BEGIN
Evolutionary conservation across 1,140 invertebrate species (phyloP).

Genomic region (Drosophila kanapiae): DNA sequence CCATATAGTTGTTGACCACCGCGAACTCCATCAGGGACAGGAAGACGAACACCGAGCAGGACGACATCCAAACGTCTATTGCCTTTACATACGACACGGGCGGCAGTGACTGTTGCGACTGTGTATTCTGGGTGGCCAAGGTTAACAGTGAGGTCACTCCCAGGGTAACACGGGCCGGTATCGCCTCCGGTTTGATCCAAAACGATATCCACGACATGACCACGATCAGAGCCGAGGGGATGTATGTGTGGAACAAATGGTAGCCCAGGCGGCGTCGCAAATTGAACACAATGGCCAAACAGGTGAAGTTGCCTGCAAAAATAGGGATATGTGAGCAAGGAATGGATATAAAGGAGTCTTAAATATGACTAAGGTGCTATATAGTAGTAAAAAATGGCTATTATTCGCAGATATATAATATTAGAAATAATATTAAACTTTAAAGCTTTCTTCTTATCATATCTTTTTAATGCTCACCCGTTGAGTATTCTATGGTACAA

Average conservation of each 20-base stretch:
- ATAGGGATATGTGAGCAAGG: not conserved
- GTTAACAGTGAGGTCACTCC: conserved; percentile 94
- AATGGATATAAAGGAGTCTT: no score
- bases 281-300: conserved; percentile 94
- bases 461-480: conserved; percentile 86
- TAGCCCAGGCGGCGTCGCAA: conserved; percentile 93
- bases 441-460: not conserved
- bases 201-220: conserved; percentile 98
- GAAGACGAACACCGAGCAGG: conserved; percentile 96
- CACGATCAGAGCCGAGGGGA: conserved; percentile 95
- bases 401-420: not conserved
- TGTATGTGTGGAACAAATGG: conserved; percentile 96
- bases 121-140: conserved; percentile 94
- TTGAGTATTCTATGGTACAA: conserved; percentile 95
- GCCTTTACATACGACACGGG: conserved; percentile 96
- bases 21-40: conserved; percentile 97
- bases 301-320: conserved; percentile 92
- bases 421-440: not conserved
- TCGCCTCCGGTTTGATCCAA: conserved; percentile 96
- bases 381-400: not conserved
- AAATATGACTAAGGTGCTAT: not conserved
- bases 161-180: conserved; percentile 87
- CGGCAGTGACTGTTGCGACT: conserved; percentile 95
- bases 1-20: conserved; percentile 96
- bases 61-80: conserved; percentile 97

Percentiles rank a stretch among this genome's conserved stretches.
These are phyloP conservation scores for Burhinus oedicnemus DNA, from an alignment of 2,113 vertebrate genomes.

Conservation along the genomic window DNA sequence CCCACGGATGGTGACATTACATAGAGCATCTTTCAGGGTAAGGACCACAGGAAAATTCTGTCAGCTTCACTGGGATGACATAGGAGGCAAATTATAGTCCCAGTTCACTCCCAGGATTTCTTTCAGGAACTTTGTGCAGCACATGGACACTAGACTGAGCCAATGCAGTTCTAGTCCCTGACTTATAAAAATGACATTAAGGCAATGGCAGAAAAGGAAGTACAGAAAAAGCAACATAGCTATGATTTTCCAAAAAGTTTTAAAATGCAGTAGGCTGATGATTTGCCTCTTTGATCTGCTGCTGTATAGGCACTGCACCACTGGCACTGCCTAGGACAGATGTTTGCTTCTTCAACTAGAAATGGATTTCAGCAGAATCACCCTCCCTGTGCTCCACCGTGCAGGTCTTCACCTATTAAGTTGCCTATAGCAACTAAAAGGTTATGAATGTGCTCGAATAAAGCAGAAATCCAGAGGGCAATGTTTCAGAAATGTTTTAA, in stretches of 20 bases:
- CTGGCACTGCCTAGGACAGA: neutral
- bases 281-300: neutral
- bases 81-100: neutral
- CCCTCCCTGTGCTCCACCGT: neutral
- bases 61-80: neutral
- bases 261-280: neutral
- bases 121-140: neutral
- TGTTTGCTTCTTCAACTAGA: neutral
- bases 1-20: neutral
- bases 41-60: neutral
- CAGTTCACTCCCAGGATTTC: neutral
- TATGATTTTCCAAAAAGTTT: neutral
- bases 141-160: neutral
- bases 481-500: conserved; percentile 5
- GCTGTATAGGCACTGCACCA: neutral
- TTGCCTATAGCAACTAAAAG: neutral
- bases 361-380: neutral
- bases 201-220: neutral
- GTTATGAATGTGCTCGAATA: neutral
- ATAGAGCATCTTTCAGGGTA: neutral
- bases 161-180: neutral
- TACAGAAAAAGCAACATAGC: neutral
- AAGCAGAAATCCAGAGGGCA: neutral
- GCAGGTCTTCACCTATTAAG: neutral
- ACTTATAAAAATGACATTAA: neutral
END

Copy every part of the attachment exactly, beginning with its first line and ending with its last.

Evolutionary conservation across 1,140 invertebrate species (phyloP).

Genomic region (Drosophila kanapiae): DNA sequence CCATATAGTTGTTGACCACCGCGAACTCCATCAGGGACAGGAAGACGAACACCGAGCAGGACGACATCCAAACGTCTATTGCCTTTACATACGACACGGGCGGCAGTGACTGTTGCGACTGTGTATTCTGGGTGGCCAAGGTTAACAGTGAGGTCACTCCCAGGGTAACACGGGCCGGTATCGCCTCCGGTTTGATCCAAAACGATATCCACGACATGACCACGATCAGAGCCGAGGGGATGTATGTGTGGAACAAATGGTAGCCCAGGCGGCGTCGCAAATTGAACACAATGGCCAAACAGGTGAAGTTGCCTGCAAAAATAGGGATATGTGAGCAAGGAATGGATATAAAGGAGTCTTAAATATGACTAAGGTGCTATATAGTAGTAAAAAATGGCTATTATTCGCAGATATATAATATTAGAAATAATATTAAACTTTAAAGCTTTCTTCTTATCATATCTTTTTAATGCTCACCCGTTGAGTATTCTATGGTACAA

Average conservation of each 20-base stretch:
- ATAGGGATATGTGAGCAAGG: not conserved
- GTTAACAGTGAGGTCACTCC: conserved; percentile 94
- AATGGATATAAAGGAGTCTT: no score
- bases 281-300: conserved; percentile 94
- bases 461-480: conserved; percentile 86
- TAGCCCAGGCGGCGTCGCAA: conserved; percentile 93
- bases 441-460: not conserved
- bases 201-220: conserved; percentile 98
- GAAGACGAACACCGAGCAGG: conserved; percentile 96
- CACGATCAGAGCCGAGGGGA: conserved; percentile 95
- bases 401-420: not conserved
- TGTATGTGTGGAACAAATGG: conserved; percentile 96
- bases 121-140: conserved; percentile 94
- TTGAGTATTCTATGGTACAA: conserved; percentile 95
- GCCTTTACATACGACACGGG: conserved; percentile 96
- bases 21-40: conserved; percentile 97
- bases 301-320: conserved; percentile 92
- bases 421-440: not conserved
- TCGCCTCCGGTTTGATCCAA: conserved; percentile 96
- bases 381-400: not conserved
- AAATATGACTAAGGTGCTAT: not conserved
- bases 161-180: conserved; percentile 87
- CGGCAGTGACTGTTGCGACT: conserved; percentile 95
- bases 1-20: conserved; percentile 96
- bases 61-80: conserved; percentile 97

Percentiles rank a stretch among this genome's conserved stretches.
These are phyloP conservation scores for Burhinus oedicnemus DNA, from an alignment of 2,113 vertebrate genomes.

Conservation along the genomic window DNA sequence CCCACGGATGGTGACATTACATAGAGCATCTTTCAGGGTAAGGACCACAGGAAAATTCTGTCAGCTTCACTGGGATGACATAGGAGGCAAATTATAGTCCCAGTTCACTCCCAGGATTTCTTTCAGGAACTTTGTGCAGCACATGGACACTAGACTGAGCCAATGCAGTTCTAGTCCCTGACTTATAAAAATGACATTAAGGCAATGGCAGAAAAGGAAGTACAGAAAAAGCAACATAGCTATGATTTTCCAAAAAGTTTTAAAATGCAGTAGGCTGATGATTTGCCTCTTTGATCTGCTGCTGTATAGGCACTGCACCACTGGCACTGCCTAGGACAGATGTTTGCTTCTTCAACTAGAAATGGATTTCAGCAGAATCACCCTCCCTGTGCTCCACCGTGCAGGTCTTCACCTATTAAGTTGCCTATAGCAACTAAAAGGTTATGAATGTGCTCGAATAAAGCAGAAATCCAGAGGGCAATGTTTCAGAAATGTTTTAA, in stretches of 20 bases:
- CTGGCACTGCCTAGGACAGA: neutral
- bases 281-300: neutral
- bases 81-100: neutral
- CCCTCCCTGTGCTCCACCGT: neutral
- bases 61-80: neutral
- bases 261-280: neutral
- bases 121-140: neutral
- TGTTTGCTTCTTCAACTAGA: neutral
- bases 1-20: neutral
- bases 41-60: neutral
- CAGTTCACTCCCAGGATTTC: neutral
- TATGATTTTCCAAAAAGTTT: neutral
- bases 141-160: neutral
- bases 481-500: conserved; percentile 5
- GCTGTATAGGCACTGCACCA: neutral
- TTGCCTATAGCAACTAAAAG: neutral
- bases 361-380: neutral
- bases 201-220: neutral
- GTTATGAATGTGCTCGAATA: neutral
- ATAGAGCATCTTTCAGGGTA: neutral
- bases 161-180: neutral
- TACAGAAAAAGCAACATAGC: neutral
- AAGCAGAAATCCAGAGGGCA: neutral
- GCAGGTCTTCACCTATTAAG: neutral
- ACTTATAAAAATGACATTAA: neutral